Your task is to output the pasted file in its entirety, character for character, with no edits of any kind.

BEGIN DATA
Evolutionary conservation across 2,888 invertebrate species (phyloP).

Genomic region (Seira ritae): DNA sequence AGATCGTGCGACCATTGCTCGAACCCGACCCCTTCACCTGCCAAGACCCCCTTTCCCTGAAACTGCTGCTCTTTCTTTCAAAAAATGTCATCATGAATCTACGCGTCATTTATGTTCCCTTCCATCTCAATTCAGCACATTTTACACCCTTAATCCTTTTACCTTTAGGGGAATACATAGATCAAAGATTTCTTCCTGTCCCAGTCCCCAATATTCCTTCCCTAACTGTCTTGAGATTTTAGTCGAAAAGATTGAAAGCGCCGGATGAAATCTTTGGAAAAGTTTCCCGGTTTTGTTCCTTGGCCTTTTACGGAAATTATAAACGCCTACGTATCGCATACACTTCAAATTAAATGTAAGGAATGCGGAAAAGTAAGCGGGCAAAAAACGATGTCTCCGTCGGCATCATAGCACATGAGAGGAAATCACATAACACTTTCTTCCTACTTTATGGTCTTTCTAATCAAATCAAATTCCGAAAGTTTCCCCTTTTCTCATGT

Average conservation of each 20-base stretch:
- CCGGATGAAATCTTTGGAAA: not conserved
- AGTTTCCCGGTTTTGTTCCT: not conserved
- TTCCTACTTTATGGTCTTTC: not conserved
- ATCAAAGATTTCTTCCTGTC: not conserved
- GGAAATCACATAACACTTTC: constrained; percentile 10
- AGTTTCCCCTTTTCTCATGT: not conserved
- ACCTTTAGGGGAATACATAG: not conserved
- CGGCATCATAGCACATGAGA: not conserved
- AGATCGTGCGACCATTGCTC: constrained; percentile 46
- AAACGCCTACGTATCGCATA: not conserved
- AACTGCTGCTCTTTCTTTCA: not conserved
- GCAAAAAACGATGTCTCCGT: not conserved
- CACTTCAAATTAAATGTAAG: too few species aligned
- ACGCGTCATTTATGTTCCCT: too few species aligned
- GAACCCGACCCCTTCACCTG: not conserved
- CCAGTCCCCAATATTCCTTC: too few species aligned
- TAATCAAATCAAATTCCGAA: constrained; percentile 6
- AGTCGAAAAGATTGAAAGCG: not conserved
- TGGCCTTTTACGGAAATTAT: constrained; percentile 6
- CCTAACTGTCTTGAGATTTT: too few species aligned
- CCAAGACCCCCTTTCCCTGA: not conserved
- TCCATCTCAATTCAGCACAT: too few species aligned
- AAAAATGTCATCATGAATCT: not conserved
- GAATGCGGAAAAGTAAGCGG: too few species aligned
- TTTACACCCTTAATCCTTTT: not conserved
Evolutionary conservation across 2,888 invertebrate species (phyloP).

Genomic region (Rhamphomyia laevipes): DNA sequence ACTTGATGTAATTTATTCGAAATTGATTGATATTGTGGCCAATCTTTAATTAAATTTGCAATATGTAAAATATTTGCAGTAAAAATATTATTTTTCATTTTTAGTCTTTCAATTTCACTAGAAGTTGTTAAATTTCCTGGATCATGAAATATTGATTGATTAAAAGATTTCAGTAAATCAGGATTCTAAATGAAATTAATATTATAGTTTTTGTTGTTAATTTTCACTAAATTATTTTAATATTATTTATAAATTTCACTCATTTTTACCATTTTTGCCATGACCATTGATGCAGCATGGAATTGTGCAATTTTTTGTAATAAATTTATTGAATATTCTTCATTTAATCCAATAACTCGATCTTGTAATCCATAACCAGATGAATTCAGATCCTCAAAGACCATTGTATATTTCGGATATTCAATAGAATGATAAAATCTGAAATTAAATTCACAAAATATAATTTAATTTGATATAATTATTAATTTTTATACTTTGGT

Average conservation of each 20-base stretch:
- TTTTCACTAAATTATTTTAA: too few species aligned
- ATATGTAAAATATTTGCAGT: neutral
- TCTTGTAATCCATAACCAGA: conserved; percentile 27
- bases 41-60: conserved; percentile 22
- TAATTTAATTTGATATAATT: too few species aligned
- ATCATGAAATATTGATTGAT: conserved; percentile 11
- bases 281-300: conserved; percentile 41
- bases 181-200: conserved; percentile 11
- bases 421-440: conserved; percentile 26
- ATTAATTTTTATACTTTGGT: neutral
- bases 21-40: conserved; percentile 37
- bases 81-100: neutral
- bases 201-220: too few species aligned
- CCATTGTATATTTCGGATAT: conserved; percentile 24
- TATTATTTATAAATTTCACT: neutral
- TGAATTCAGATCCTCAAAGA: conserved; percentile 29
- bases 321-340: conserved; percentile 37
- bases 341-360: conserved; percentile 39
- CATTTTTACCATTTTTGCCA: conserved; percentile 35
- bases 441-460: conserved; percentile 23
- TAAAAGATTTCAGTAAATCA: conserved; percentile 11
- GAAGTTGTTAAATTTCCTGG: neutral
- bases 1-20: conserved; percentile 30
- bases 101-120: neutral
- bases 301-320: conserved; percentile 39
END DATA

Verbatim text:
Evolutionary conservation across 2,888 invertebrate species (phyloP).

Genomic region (Seira ritae): DNA sequence AGATCGTGCGACCATTGCTCGAACCCGACCCCTTCACCTGCCAAGACCCCCTTTCCCTGAAACTGCTGCTCTTTCTTTCAAAAAATGTCATCATGAATCTACGCGTCATTTATGTTCCCTTCCATCTCAATTCAGCACATTTTACACCCTTAATCCTTTTACCTTTAGGGGAATACATAGATCAAAGATTTCTTCCTGTCCCAGTCCCCAATATTCCTTCCCTAACTGTCTTGAGATTTTAGTCGAAAAGATTGAAAGCGCCGGATGAAATCTTTGGAAAAGTTTCCCGGTTTTGTTCCTTGGCCTTTTACGGAAATTATAAACGCCTACGTATCGCATACACTTCAAATTAAATGTAAGGAATGCGGAAAAGTAAGCGGGCAAAAAACGATGTCTCCGTCGGCATCATAGCACATGAGAGGAAATCACATAACACTTTCTTCCTACTTTATGGTCTTTCTAATCAAATCAAATTCCGAAAGTTTCCCCTTTTCTCATGT

Average conservation of each 20-base stretch:
- CCGGATGAAATCTTTGGAAA: not conserved
- AGTTTCCCGGTTTTGTTCCT: not conserved
- TTCCTACTTTATGGTCTTTC: not conserved
- ATCAAAGATTTCTTCCTGTC: not conserved
- GGAAATCACATAACACTTTC: constrained; percentile 10
- AGTTTCCCCTTTTCTCATGT: not conserved
- ACCTTTAGGGGAATACATAG: not conserved
- CGGCATCATAGCACATGAGA: not conserved
- AGATCGTGCGACCATTGCTC: constrained; percentile 46
- AAACGCCTACGTATCGCATA: not conserved
- AACTGCTGCTCTTTCTTTCA: not conserved
- GCAAAAAACGATGTCTCCGT: not conserved
- CACTTCAAATTAAATGTAAG: too few species aligned
- ACGCGTCATTTATGTTCCCT: too few species aligned
- GAACCCGACCCCTTCACCTG: not conserved
- CCAGTCCCCAATATTCCTTC: too few species aligned
- TAATCAAATCAAATTCCGAA: constrained; percentile 6
- AGTCGAAAAGATTGAAAGCG: not conserved
- TGGCCTTTTACGGAAATTAT: constrained; percentile 6
- CCTAACTGTCTTGAGATTTT: too few species aligned
- CCAAGACCCCCTTTCCCTGA: not conserved
- TCCATCTCAATTCAGCACAT: too few species aligned
- AAAAATGTCATCATGAATCT: not conserved
- GAATGCGGAAAAGTAAGCGG: too few species aligned
- TTTACACCCTTAATCCTTTT: not conserved
Evolutionary conservation across 2,888 invertebrate species (phyloP).

Genomic region (Rhamphomyia laevipes): DNA sequence ACTTGATGTAATTTATTCGAAATTGATTGATATTGTGGCCAATCTTTAATTAAATTTGCAATATGTAAAATATTTGCAGTAAAAATATTATTTTTCATTTTTAGTCTTTCAATTTCACTAGAAGTTGTTAAATTTCCTGGATCATGAAATATTGATTGATTAAAAGATTTCAGTAAATCAGGATTCTAAATGAAATTAATATTATAGTTTTTGTTGTTAATTTTCACTAAATTATTTTAATATTATTTATAAATTTCACTCATTTTTACCATTTTTGCCATGACCATTGATGCAGCATGGAATTGTGCAATTTTTTGTAATAAATTTATTGAATATTCTTCATTTAATCCAATAACTCGATCTTGTAATCCATAACCAGATGAATTCAGATCCTCAAAGACCATTGTATATTTCGGATATTCAATAGAATGATAAAATCTGAAATTAAATTCACAAAATATAATTTAATTTGATATAATTATTAATTTTTATACTTTGGT

Average conservation of each 20-base stretch:
- TTTTCACTAAATTATTTTAA: too few species aligned
- ATATGTAAAATATTTGCAGT: neutral
- TCTTGTAATCCATAACCAGA: conserved; percentile 27
- bases 41-60: conserved; percentile 22
- TAATTTAATTTGATATAATT: too few species aligned
- ATCATGAAATATTGATTGAT: conserved; percentile 11
- bases 281-300: conserved; percentile 41
- bases 181-200: conserved; percentile 11
- bases 421-440: conserved; percentile 26
- ATTAATTTTTATACTTTGGT: neutral
- bases 21-40: conserved; percentile 37
- bases 81-100: neutral
- bases 201-220: too few species aligned
- CCATTGTATATTTCGGATAT: conserved; percentile 24
- TATTATTTATAAATTTCACT: neutral
- TGAATTCAGATCCTCAAAGA: conserved; percentile 29
- bases 321-340: conserved; percentile 37
- bases 341-360: conserved; percentile 39
- CATTTTTACCATTTTTGCCA: conserved; percentile 35
- bases 441-460: conserved; percentile 23
- TAAAAGATTTCAGTAAATCA: conserved; percentile 11
- GAAGTTGTTAAATTTCCTGG: neutral
- bases 1-20: conserved; percentile 30
- bases 101-120: neutral
- bases 301-320: conserved; percentile 39